I’ve just returned from Northern Spain and the Cave of Altamira. It ranks among the oldest of our discovered sites. The dating is approximate, since our ancestors lived there for thousands of years, and the Upper Paleolithic Period was a lengthy one. But somewhere between 35,000 BC and 11,000 BC, Altamira sheltered tribesmen who sought relief from the weather and safe haven from assault. Here they built their fires underneath the rock-vault; they cooked and ate and slept and honed their tools and tanned their hides and buried their young and old dead. Further, they made art.
Long years previous, I visited Lascaux, in Southern France, and the two are collateral cousins. No doubt the painters were unrelated, and eons as well as miles intervene, but there’s an overarching similarity of atmosphere in the ancient stone galleries. They have the feel of temples, really, with polychrome walls and ceilings long before Michelangelo’s Sistine Chapel or the work of Tintoretto in Venice or the murals of Diego Rivera in Detroit. The visitor still stands in awe of human ingenuity and the enduring power of the artistic impulse — color and form incised on rock since the seeming-beginning of time.
There are other cultures where much the same holds true. In India, Australia, Namibia — all over the globe, it would appear—Homo sapiens emblazoned figures on cave walls. They drew bison and horses and wild boar and goats, with protuberant bellies and horns. The fissures and bulges and hollows in rock form part of the bodies portrayed. The animal kingdom predominates here, though in distant countries a shaman or stick figure emerges from the outcroppings of stone.
Storied pastThese shapes are colored red and black and brown, ochre, sienna, and white. How the artist or artists managed to take perspective into account — the rocks are irregular, often cracked — is a mystery among mysteries, and to imagine lying on your back in the deep dark of such a cave, then blowing pigment upwards is to beggar the imagination. This was mastery. We don’t fully understand the purpose of these images — whether they were hunting aids or emblems of some sort of worship, whether they were in essence descriptive or prescriptive: a way of showing what the tribesmen saw or wished to see. But the power of these renderings is undiminished, wholly present, and a first reaction to Altamira’s discovery (in 1879) was that this was modern art, a hoax.
Once the caves were uncovered and entered anew, modernity did enter in. By this I mean the trickle and then stream and torrent of visitors, the bacteria on clothes and mud on shoes and the stale of tobacco, pollen, and hot, humid breath. In order to preserve the paintings from indiscriminate exposure, the governments of Spain and France (to take only the examples of Altamira and Lascaux) constructed replicas of the original caverns. Now, the visitor — unless particularly privileged and arranged for long in advance — must study imitations, not the thing itself. You join a line of fee-paying tourists and walk past display cases and maps. As the depth and dark accretes, you peer upwards at the colored rock and, dimly at first and then with increasing acuity, learn to identify shapes. Here’s a tusk and there’s a hoof, and see how the seam in the stone runs between them, suggesting a belly or back. Guides tell you what you’re looking at and hold out their hands for a tip.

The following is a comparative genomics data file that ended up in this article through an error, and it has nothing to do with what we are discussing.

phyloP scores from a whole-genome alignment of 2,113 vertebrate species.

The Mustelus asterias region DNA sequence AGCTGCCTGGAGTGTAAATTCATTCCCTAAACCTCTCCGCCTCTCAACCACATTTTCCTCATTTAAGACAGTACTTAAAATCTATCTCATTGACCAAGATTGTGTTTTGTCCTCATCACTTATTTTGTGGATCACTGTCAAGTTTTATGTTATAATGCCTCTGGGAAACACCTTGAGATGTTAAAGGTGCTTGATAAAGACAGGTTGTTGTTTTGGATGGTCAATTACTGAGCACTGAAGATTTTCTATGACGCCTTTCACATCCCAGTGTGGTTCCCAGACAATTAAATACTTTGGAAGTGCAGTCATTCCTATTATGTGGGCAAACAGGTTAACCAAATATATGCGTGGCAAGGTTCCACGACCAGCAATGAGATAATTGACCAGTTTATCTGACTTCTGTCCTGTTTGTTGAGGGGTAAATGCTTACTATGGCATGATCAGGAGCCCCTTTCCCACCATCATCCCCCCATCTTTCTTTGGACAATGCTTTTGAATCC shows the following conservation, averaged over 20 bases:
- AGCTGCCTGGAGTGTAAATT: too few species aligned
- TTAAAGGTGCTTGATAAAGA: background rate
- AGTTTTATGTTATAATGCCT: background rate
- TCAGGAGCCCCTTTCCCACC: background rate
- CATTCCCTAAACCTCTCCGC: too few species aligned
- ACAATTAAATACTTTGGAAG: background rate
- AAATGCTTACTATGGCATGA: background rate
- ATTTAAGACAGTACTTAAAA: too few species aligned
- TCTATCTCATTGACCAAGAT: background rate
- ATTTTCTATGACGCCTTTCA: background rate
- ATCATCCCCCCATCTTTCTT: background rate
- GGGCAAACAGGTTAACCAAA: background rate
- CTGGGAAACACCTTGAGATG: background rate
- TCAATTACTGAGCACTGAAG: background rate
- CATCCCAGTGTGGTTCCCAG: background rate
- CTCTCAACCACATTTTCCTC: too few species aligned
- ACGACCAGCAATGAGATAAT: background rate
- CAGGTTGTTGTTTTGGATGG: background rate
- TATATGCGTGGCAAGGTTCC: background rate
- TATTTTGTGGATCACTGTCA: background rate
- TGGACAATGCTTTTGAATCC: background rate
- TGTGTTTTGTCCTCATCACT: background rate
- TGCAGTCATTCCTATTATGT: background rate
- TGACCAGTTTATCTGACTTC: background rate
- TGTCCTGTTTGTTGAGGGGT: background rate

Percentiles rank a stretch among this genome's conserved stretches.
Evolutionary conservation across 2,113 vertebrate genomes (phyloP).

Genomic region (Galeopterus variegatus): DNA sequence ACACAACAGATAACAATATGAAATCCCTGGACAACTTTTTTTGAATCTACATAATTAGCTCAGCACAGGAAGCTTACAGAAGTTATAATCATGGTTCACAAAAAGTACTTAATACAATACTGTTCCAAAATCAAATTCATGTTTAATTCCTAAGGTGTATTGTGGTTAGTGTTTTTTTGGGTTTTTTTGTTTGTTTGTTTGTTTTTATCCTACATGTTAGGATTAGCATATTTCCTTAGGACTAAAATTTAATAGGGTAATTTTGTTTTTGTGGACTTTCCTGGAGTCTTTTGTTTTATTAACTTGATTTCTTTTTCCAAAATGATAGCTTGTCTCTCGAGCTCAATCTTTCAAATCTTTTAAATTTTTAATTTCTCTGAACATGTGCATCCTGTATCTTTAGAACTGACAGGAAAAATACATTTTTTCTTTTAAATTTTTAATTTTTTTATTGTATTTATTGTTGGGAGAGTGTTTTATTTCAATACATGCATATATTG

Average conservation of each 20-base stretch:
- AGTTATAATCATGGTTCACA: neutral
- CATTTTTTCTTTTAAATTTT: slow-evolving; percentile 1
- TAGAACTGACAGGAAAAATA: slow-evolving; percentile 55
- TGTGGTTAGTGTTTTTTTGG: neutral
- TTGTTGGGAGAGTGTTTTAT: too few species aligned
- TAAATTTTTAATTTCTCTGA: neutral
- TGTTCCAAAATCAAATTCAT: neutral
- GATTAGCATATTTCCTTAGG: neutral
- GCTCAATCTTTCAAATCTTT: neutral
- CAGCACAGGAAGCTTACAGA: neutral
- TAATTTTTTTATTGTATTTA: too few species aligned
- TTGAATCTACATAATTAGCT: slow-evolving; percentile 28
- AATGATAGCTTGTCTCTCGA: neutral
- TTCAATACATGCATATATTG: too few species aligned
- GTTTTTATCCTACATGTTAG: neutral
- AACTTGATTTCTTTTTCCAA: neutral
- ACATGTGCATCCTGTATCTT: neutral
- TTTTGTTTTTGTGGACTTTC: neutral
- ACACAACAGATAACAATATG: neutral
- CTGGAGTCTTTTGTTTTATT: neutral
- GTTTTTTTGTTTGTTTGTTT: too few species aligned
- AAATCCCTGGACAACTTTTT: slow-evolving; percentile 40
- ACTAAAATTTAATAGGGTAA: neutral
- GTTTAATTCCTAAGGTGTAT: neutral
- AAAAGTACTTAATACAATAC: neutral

Out of time
In Lascaux I’d felt shortchanged a little. It was as if the lack of authenticity had turned the wondrous place into a secondhand display. The installation felt commercial and the crowd was large. This is one paradox of democracy: common access to a place — think of Jones Beach or the gallery housing the Mona Lisa — robs it of its singularity. In Northern Spain, however, the same did not hold true.
There are many other caves in the area of Altamira; size and centrality suggest it was a meeting place. My wife and I were happy to take sanctuary in a hall that replicated the one first occupied by bands of tribesmen: 15 or 30 in a clan, and most of them short-lived. They would retreat for safety but congregate near the mouth of the cave, where there was light and air. The average life expectancy was less than 30 years; almost no one survived to 50, and women were — because of the dangers of child-bearing — doubly at risk of an early demise. Thomas Hobbes’ description of life as “nasty, brutish, and short” held true for Homo sapiens then, as it does, alas, for too many on the planet today.
But what a place! Pablo Picasso famously said, “After Altamira, everything is decadence.” What he meant, I think, is that art as play (or storytelling or ornamentation or self-expression or exploration or prophecy or homage) is in every case a sub-set of the original impulse: to render the world in color and shape so that we may take our place in it. And it matters not a whit if what we’re looking at is the original or its careful replica and modern imitation. I felt as moved in the presence of “false” Altamira as would have been the case, I think, had I gained entry to its ancient and authentic counterpart. We marvel now as then.
All this has set me to thinking: the child’s beloved comfort-blanket, the totemic carving, the religious relic, and the collector’s prized painting belong to the one category — an object imbued with reverence, a still-point in the turning world. For those of us who think of art as a necessity, the looming head of a wild boar or belly of a pregnant horse transforms a wet, cold, ancient cave into a sacred space.